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15 Survival Uses for Duct Tape

The almighty duct tape.


It can fix, it can patch, it's waterproof and it should be in your hunting or fishing bag. Why? Here are 15 surprisingly practical reasons.

View the slide show to see them all.

1. Spear

Simply attach a fixed-blade knife with a few strips of tape to the end of a long, straight branch, and you've got yourself a weapon. Go get dinner.

2. Shelter

If void of rope or cord, you can get a roof over your head quickly. If an A-frame type shelter is desired, tape the sticks together, where you would normally tie rope. If need be, the roof can be made of duct tape, too - the stuff is extremely waterproof.

3. Fishing Pole Fix

Fishing pole broke in half? No worries. Just cut small strips of tape and wrap at the broken point until your heart is content, or at least until the pole feels sturdy again. It won't be as strong as before, but it will give you a few more crucial casts. In a pinch, you could turn a long stick into a fishing pole with some duct tape. Just make a line of twisted tape and attach it to one end. To the other, attach a sharpened, V-shaped rock or stick and some bait.

Read More: Custom Rod Building

4. Cordage

Cutting a long strip of tape in half, then rolling in your hand will make a good piece of cordage. This can be used for a wide range of fixes such as shelter building, a belt or used to make a fire bow.

5. Tent Repair

A hole in a tent can easily be remedied by attaching tape to the affected area. While it won't last eons, it will keep the water out of your tent until you get home. Taping the inside of the hole, as well as the outside, will increase durability.

6. Splint

Photo via Sportsman's Guide

If you get a leg injury, use duct tape to pad branches to make the splint, then wrap around the leg.

7. Bandage

Photo via Blowgun Forum

Use strips cut to desired size to affix sterile dressings if you get an open wound. It isn't recommended to place duct tape directly over an open wound, unless absolutely necessary to save your life. Placing tape over a sensitive area - on your hands, for instance - can help to prevent blisters, also.

Arrow Fletching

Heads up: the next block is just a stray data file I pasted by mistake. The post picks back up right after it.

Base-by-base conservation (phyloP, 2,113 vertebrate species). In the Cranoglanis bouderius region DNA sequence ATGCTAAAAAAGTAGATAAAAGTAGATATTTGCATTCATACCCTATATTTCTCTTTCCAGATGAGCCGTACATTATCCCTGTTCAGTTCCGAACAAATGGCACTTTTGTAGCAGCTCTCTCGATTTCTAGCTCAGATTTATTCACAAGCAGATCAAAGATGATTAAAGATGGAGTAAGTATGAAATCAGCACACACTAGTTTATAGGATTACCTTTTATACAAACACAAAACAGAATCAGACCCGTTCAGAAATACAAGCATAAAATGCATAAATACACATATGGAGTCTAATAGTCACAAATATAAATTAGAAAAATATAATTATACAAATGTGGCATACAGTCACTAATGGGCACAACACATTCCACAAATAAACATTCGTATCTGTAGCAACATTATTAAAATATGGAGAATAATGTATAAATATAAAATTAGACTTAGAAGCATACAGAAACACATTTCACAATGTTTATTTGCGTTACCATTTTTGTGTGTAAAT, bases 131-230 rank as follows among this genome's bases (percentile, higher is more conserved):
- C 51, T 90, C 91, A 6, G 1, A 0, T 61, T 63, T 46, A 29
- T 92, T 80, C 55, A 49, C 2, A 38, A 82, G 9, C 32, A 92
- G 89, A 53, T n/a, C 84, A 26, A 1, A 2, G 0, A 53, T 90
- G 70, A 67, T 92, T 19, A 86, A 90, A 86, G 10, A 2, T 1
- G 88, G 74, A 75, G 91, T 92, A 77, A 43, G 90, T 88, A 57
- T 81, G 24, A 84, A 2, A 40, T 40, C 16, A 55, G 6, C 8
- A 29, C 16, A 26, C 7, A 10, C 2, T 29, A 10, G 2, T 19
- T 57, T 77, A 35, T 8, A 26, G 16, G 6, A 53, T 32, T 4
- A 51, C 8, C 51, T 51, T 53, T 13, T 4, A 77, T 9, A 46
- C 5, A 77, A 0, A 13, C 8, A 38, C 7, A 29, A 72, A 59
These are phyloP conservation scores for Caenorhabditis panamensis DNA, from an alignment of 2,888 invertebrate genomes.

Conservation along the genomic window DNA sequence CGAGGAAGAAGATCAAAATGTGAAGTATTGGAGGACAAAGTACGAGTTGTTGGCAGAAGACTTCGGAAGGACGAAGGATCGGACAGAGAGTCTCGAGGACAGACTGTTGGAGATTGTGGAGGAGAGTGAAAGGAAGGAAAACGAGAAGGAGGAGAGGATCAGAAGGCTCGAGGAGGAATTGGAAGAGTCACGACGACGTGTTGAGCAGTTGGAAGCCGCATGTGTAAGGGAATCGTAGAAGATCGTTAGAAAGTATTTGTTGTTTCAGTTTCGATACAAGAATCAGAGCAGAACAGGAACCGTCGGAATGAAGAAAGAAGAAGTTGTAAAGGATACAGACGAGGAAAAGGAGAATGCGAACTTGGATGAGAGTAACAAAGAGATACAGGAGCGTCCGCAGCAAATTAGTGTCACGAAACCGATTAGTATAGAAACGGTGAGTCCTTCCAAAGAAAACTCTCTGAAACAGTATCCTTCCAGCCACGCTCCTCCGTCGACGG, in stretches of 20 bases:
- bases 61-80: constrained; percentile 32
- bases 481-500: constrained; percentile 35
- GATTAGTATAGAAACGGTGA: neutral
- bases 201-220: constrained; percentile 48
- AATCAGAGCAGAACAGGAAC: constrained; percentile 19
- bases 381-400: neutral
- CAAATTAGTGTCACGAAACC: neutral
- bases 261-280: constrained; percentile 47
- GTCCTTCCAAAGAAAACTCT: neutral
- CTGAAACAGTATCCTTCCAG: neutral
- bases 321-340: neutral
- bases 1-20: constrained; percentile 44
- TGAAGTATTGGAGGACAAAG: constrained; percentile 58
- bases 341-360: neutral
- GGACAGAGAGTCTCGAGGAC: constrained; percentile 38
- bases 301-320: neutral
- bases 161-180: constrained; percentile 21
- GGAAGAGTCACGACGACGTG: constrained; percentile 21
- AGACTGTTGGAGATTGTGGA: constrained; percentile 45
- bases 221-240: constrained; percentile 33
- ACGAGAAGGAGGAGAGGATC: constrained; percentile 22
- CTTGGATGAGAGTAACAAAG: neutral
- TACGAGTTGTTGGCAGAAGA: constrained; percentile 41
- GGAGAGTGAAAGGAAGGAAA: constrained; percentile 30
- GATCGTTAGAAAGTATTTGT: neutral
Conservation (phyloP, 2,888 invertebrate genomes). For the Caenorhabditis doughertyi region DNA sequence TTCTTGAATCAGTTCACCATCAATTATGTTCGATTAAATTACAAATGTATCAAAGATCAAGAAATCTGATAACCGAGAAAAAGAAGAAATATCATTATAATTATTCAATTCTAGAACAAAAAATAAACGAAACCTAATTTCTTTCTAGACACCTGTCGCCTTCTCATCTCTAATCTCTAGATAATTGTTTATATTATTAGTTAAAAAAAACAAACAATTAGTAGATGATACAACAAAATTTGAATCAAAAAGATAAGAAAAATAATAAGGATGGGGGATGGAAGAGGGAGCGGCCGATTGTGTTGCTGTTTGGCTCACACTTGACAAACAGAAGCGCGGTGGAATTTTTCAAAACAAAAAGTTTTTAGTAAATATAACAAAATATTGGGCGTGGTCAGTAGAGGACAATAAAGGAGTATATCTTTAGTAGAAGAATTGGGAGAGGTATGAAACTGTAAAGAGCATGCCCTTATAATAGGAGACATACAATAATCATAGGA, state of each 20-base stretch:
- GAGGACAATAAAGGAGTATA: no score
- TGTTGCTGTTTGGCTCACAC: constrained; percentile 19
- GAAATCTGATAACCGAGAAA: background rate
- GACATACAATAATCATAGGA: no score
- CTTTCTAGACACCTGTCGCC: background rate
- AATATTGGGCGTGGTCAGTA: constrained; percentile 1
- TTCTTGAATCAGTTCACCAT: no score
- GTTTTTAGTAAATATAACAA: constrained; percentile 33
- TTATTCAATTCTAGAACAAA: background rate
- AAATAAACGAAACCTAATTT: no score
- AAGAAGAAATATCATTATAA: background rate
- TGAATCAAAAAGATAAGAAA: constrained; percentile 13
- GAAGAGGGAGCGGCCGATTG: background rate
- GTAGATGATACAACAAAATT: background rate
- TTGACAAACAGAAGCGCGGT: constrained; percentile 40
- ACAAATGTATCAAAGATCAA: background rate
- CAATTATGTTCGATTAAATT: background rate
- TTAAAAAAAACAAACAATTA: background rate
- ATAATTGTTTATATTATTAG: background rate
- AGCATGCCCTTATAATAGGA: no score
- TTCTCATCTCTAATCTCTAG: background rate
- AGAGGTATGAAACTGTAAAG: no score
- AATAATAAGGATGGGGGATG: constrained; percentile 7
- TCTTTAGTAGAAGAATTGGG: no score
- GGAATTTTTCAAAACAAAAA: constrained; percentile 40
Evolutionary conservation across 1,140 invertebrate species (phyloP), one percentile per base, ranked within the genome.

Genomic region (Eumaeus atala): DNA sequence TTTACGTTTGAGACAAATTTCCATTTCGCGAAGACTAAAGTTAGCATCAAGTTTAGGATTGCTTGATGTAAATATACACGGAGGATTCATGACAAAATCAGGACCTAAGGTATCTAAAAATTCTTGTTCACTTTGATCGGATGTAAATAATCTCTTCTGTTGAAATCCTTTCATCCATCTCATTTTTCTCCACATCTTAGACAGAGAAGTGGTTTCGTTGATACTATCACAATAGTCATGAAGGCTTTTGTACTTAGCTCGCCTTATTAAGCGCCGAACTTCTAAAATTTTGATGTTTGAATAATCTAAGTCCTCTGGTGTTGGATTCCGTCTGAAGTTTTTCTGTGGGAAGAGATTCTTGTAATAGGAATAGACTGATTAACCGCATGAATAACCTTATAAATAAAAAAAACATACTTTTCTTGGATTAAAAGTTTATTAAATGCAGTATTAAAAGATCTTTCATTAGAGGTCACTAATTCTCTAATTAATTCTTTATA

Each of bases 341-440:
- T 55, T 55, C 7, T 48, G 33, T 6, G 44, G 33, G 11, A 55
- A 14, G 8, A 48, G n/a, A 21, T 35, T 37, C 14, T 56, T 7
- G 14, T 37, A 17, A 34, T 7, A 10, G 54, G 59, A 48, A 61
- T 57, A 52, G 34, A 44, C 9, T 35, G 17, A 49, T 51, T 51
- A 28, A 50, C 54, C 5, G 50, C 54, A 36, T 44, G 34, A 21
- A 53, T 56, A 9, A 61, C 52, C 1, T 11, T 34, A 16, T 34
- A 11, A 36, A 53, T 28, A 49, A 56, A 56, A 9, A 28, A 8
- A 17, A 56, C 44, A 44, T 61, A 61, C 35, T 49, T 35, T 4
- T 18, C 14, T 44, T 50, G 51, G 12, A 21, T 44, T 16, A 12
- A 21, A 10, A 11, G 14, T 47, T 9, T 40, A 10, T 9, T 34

Photo via Survival Pack Supplies

Cutting four identical strips of tape resembling fletching and attaching them to a straight, smooth stick can serve to make an improvised arrow. Fasten a makeshift broadhead with thin strips of duct tape, as well.

9. Sling


If a broken arm leaves you incapacitated, you can support it by wrapping your arm securely to your chest. Folding a strip in half will conceal the adhesive side, leaving a smooth sliver for use.

10. Hydration Bladder Fix

If your hydration bladder is leaking, it's a quick fix with duct tape. Just apply a strip or two over the hole. Just ensure the hole is dried before applying.

11. Canoe Fix


Your canoe is leaking more than you would like, but it's okay because you have duct tape. If only a crack or small hole, a few layers of duct tape will give an A-plus patch job until you can make a more permanent fix.

12. Fire

Duct tape contains cotton material under its layers, making it a potential source for tinder. The tape will ignite and burn shortly, giving you enough time to catch a tinder bundle afire.

13. Paddle

Find a stick with a forked end and wrap duct tape around it until you have a solid bottom to paddle with. You won't make any speed records, but you'll have plenty of propulsion to glide you along. Ensure to make the seal as water tight as possible.

14. Clothing Repair

Torn sleeves, missing buttons or saggy pants can all be remedied with a little duct tape. Use the tape in the place of a needle and thread and reattach articles of clothing, if need be. Create a belt to hold your pants up by making cordage (No. 4) and tying the two ends together.

15. Signal

Classic duct tape's exterior is a shiny metallic color, but it now comes in a variety of bright colors, so use that to your advantage. Use it as a signaling device for potential search parties.

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15 Survival Uses for Duct Tape